In order to bring you the best possible user experience, this site uses Javascript. If you are seeing this message, it is likely that the Javascript option in your browser is disabled. For optimal viewing of this site, please ensure that Javascript is enabled for your browser.
 EMAIL TO FRIEND     |      PRINTER FRIENDLY     |    
          advertisement

Flu Shot & Alzheimer's Risk?

By:
Harold Oster

Question :

I have been told by a pharmacist that taking the annual flu shot increases the risk of developing Alzheimer's. Is there any truth to this? I am 62 years old. Should I stop taking these shots?

Dave

Answer :

I am not aware of any study linking the influenza vaccine and Alzheimer's disease. Nor am I aware of any legitimate medical source even suggesting that this could be true.

Let me take this opportunity to correct some of the other misconceptions about the flu vaccine. First, the vaccine is made up of inactivated virus, so you cannot be infected with the flu from receiving the vaccine. There can be side effects, however. The most common, occurring in fewer than one-third of patients, is soreness at the site of the injection. Low-grade fever and mild body aches occur in fewer than 10 percent of patients.

Some people tell stories of how they became quite ill after receiving a flu shot. Some of these tales date back to the early flu vaccines, which did have substantial side effects. There were even cases of neurologic damage in people who received the early flu vaccine -- and other vaccines, for that matter. But these side effects would be very rare today.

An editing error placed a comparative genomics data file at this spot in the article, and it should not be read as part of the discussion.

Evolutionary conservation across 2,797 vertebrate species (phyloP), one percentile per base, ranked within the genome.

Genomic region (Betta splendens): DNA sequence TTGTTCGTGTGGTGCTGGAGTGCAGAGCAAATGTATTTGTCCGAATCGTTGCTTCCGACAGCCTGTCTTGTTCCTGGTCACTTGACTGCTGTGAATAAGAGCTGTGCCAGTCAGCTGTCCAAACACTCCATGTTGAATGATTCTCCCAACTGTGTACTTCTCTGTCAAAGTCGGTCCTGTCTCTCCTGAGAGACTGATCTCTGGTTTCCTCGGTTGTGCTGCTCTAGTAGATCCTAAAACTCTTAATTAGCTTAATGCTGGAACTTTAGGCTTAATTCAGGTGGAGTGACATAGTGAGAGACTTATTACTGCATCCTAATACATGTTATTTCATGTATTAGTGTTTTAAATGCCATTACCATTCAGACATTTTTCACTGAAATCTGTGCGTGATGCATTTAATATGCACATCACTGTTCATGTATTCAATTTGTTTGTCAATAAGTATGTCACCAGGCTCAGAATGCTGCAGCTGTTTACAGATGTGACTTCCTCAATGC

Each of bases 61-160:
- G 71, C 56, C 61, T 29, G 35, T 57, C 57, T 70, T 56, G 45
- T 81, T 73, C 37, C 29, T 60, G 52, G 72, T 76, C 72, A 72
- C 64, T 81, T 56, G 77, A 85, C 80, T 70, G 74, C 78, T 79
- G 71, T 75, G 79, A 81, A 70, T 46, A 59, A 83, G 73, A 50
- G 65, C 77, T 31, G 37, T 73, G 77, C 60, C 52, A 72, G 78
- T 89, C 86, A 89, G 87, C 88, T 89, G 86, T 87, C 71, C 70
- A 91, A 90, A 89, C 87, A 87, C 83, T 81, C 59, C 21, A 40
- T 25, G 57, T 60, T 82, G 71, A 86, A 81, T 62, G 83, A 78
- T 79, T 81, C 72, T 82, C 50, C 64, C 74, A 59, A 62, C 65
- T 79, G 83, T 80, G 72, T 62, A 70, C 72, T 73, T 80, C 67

One reason that some people relate terrible flu-like symptoms to the flu vaccine is simple. More than one-fifth of the population develops the flu each year, usually in flu season. The flu shot is given during flu season, but it does not take effect for up to two weeks. If a person develops the flu by sheer coincidence within a few days of getting the shot, that person may believe that he or she got the flu from the flu vaccine. It is simply not so.

The U.S. Centers for Disease Control (CDC) in Atlanta recommends that all people age 65 and older receive the flu vaccine. It is also recommended for people with underlying medical conditions, for those who care for the elderly or chronically ill and for anyone else who wants it. The shot can prevent flu in up to 90 percent of cases. The risk of an elderly person dying from the flu can be reduced by up to 85 percent. To me, the minor side effects and minuscule risk of a serious side effect are outweighed by these benefits.

 

advertisement

Which Birth Control Is Best?

Birth control

Take out the guesswork with our birth control guide

Find what's right for you
advertisement

YourTotalHealth  Web    

Home  |  Health Centers  |  Health A-Z  |  Staying Healthy  |  Diet & Fitness  |  Woman & Family  |   |   |  

also on iVision:  |   |   |   |   |   |   | 

 |   |  Site Map  |   | 

Copyright (c) 2000-2009 iVision Inc. All rights reserved. The information provided on this site is intended for your general knowledge only and is not a substitute for professional medical advice or treatment for specific medical conditions. You should not use this information to diagnose or treat a health problem or disease without consulting with a qualified healthcare provider. Please consult your healthcare provider with any questions or concerns you may have regarding your condition.